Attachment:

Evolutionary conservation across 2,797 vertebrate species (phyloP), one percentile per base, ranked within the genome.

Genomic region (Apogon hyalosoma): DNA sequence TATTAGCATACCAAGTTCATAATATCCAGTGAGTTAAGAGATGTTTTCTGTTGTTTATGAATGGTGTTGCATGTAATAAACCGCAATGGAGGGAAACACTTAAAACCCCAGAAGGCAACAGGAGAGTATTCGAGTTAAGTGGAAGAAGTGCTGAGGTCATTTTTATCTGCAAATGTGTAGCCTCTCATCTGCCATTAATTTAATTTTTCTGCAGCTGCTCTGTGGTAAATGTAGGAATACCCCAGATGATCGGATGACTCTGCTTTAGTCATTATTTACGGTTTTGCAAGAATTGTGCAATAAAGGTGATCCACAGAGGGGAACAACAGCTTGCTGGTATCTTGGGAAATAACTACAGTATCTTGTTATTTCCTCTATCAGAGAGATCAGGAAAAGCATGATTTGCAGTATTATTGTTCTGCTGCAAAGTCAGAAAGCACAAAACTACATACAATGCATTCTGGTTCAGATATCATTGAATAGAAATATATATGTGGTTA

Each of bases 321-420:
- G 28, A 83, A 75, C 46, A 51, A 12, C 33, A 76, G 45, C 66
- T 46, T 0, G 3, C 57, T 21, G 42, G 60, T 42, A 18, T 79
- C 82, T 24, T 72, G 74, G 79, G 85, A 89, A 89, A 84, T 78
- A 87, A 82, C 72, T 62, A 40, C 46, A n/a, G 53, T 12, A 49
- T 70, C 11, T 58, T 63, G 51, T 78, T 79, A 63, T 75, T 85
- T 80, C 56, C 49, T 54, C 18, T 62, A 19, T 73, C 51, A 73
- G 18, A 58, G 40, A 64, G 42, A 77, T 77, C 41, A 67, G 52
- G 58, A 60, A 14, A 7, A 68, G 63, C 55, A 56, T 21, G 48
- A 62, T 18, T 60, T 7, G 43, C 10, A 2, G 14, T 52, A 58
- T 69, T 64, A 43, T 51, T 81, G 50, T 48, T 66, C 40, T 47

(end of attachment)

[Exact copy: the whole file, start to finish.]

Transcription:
Evolutionary conservation across 2,797 vertebrate species (phyloP), one percentile per base, ranked within the genome.

Genomic region (Apogon hyalosoma): DNA sequence TATTAGCATACCAAGTTCATAATATCCAGTGAGTTAAGAGATGTTTTCTGTTGTTTATGAATGGTGTTGCATGTAATAAACCGCAATGGAGGGAAACACTTAAAACCCCAGAAGGCAACAGGAGAGTATTCGAGTTAAGTGGAAGAAGTGCTGAGGTCATTTTTATCTGCAAATGTGTAGCCTCTCATCTGCCATTAATTTAATTTTTCTGCAGCTGCTCTGTGGTAAATGTAGGAATACCCCAGATGATCGGATGACTCTGCTTTAGTCATTATTTACGGTTTTGCAAGAATTGTGCAATAAAGGTGATCCACAGAGGGGAACAACAGCTTGCTGGTATCTTGGGAAATAACTACAGTATCTTGTTATTTCCTCTATCAGAGAGATCAGGAAAAGCATGATTTGCAGTATTATTGTTCTGCTGCAAAGTCAGAAAGCACAAAACTACATACAATGCATTCTGGTTCAGATATCATTGAATAGAAATATATATGTGGTTA

Each of bases 321-420:
- G 28, A 83, A 75, C 46, A 51, A 12, C 33, A 76, G 45, C 66
- T 46, T 0, G 3, C 57, T 21, G 42, G 60, T 42, A 18, T 79
- C 82, T 24, T 72, G 74, G 79, G 85, A 89, A 89, A 84, T 78
- A 87, A 82, C 72, T 62, A 40, C 46, A n/a, G 53, T 12, A 49
- T 70, C 11, T 58, T 63, G 51, T 78, T 79, A 63, T 75, T 85
- T 80, C 56, C 49, T 54, C 18, T 62, A 19, T 73, C 51, A 73
- G 18, A 58, G 40, A 64, G 42, A 77, T 77, C 41, A 67, G 52
- G 58, A 60, A 14, A 7, A 68, G 63, C 55, A 56, T 21, G 48
- A 62, T 18, T 60, T 7, G 43, C 10, A 2, G 14, T 52, A 58
- T 69, T 64, A 43, T 51, T 81, G 50, T 48, T 66, C 40, T 47